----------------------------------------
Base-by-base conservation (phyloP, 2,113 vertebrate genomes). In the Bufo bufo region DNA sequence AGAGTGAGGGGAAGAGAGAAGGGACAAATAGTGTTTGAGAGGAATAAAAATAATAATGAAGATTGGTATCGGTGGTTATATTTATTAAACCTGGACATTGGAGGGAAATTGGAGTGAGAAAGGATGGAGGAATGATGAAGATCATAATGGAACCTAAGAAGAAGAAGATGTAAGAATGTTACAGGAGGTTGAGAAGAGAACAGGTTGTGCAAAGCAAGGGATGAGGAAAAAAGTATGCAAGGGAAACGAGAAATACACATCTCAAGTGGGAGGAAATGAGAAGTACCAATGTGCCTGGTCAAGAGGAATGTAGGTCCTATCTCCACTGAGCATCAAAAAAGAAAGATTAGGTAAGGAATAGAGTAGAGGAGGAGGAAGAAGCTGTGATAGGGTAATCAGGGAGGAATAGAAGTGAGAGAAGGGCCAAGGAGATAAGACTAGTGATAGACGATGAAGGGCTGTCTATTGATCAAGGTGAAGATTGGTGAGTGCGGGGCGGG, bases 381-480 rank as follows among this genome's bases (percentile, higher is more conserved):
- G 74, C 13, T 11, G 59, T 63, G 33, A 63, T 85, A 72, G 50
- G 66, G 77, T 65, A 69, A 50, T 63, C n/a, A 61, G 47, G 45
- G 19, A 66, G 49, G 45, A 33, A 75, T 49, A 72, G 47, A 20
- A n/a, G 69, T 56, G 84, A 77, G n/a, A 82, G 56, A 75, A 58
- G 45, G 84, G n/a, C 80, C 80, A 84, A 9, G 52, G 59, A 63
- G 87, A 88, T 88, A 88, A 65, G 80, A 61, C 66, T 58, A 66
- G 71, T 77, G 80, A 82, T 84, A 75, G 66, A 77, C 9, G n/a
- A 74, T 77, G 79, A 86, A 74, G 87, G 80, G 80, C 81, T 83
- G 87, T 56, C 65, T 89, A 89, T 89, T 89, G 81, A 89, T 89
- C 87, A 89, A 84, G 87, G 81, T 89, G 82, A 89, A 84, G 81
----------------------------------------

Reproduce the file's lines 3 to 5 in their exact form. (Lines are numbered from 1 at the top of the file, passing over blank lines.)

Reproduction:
- G 66, G 77, T 65, A 69, A 50, T 63, C n/a, A 61, G 47, G 45
- G 19, A 66, G 49, G 45, A 33, A 75, T 49, A 72, G 47, A 20
- A n/a, G 69, T 56, G 84, A 77, G n/a, A 82, G 56, A 75, A 58